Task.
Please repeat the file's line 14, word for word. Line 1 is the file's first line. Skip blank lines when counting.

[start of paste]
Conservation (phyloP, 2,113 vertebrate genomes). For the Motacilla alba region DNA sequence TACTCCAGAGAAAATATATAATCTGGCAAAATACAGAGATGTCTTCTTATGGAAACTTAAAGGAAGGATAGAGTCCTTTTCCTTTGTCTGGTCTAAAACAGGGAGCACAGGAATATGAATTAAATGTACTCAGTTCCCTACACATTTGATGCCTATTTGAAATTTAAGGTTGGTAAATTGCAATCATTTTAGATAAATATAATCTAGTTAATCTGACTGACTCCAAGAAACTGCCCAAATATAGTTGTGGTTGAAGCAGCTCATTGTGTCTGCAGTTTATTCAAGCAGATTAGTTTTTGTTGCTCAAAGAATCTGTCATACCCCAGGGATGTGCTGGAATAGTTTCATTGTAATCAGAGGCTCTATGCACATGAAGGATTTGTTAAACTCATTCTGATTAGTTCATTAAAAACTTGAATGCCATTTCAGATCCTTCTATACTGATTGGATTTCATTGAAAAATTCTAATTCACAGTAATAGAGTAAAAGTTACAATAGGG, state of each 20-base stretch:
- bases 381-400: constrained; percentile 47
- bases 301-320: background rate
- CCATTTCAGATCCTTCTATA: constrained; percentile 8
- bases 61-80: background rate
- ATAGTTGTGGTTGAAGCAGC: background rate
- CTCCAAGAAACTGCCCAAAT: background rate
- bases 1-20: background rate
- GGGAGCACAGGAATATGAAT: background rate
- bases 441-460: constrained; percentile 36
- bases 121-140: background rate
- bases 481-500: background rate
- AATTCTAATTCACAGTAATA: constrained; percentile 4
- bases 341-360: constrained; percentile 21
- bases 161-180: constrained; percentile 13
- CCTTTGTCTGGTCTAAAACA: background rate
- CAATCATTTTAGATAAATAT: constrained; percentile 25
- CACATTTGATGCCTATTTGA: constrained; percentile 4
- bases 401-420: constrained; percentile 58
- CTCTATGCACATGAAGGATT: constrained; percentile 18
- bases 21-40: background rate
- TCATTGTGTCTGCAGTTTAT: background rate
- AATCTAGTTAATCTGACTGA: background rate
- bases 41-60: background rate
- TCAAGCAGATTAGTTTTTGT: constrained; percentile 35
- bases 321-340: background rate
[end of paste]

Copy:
- bases 341-360: constrained; percentile 21